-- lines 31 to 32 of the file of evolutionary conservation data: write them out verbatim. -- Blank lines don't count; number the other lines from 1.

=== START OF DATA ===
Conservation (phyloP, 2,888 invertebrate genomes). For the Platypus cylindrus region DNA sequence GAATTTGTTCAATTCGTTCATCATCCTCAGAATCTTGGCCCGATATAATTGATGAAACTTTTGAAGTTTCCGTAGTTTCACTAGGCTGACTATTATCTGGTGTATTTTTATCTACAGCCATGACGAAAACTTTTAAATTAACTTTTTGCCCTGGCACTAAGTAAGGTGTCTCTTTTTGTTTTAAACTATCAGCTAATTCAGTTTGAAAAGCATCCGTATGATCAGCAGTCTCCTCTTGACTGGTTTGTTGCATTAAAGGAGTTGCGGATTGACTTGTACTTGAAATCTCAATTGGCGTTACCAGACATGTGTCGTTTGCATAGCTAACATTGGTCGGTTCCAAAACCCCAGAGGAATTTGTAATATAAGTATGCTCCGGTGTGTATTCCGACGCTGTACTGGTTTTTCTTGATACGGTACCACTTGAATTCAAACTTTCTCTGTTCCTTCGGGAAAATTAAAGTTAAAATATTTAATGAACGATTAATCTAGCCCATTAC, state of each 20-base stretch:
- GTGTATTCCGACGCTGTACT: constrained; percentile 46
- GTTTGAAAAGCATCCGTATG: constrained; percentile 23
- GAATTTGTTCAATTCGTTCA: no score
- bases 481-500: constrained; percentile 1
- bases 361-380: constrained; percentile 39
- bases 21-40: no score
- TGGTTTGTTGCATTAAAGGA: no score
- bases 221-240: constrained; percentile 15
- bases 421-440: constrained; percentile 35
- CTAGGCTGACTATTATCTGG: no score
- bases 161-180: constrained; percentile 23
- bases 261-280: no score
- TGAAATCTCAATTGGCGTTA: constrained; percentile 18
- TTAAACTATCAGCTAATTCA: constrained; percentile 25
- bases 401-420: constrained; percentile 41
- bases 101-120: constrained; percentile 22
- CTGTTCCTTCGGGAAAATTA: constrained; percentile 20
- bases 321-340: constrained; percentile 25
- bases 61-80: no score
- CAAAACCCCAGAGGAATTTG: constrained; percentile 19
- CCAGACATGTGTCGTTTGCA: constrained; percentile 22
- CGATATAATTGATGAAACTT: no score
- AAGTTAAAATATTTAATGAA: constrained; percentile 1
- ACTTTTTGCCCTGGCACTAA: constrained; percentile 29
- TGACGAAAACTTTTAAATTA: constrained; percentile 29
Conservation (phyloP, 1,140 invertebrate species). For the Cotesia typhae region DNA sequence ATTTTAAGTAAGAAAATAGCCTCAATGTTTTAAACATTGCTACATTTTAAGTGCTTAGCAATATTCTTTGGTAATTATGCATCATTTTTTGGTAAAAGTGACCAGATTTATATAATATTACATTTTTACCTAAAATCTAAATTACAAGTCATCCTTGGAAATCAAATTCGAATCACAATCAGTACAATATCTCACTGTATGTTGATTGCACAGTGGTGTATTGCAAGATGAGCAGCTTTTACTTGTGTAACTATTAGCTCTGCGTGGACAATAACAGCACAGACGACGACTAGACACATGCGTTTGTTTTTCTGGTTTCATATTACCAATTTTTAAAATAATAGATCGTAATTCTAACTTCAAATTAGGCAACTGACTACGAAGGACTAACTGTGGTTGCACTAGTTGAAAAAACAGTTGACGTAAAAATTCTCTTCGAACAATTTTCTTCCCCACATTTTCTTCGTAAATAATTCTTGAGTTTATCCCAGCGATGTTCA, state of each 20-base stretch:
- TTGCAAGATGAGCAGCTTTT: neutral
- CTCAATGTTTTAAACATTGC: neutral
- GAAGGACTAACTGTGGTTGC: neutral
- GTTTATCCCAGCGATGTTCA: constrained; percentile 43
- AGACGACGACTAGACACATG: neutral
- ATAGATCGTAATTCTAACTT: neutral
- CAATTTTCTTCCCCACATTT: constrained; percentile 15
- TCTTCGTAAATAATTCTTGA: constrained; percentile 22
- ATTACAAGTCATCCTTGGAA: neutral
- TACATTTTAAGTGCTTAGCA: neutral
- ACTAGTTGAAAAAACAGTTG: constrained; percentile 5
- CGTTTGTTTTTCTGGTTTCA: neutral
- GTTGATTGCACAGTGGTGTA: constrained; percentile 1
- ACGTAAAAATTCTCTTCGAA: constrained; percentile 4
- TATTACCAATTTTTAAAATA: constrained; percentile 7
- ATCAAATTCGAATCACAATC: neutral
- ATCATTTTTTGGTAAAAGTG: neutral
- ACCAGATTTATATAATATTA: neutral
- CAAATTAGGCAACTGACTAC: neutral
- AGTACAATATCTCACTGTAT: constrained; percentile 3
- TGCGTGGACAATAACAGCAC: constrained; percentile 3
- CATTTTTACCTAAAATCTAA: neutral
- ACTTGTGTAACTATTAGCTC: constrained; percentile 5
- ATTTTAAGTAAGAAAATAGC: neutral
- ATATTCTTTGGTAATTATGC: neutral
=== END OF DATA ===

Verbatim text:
- GTTTATCCCAGCGATGTTCA: constrained; percentile 43
- AGACGACGACTAGACACATG: neutral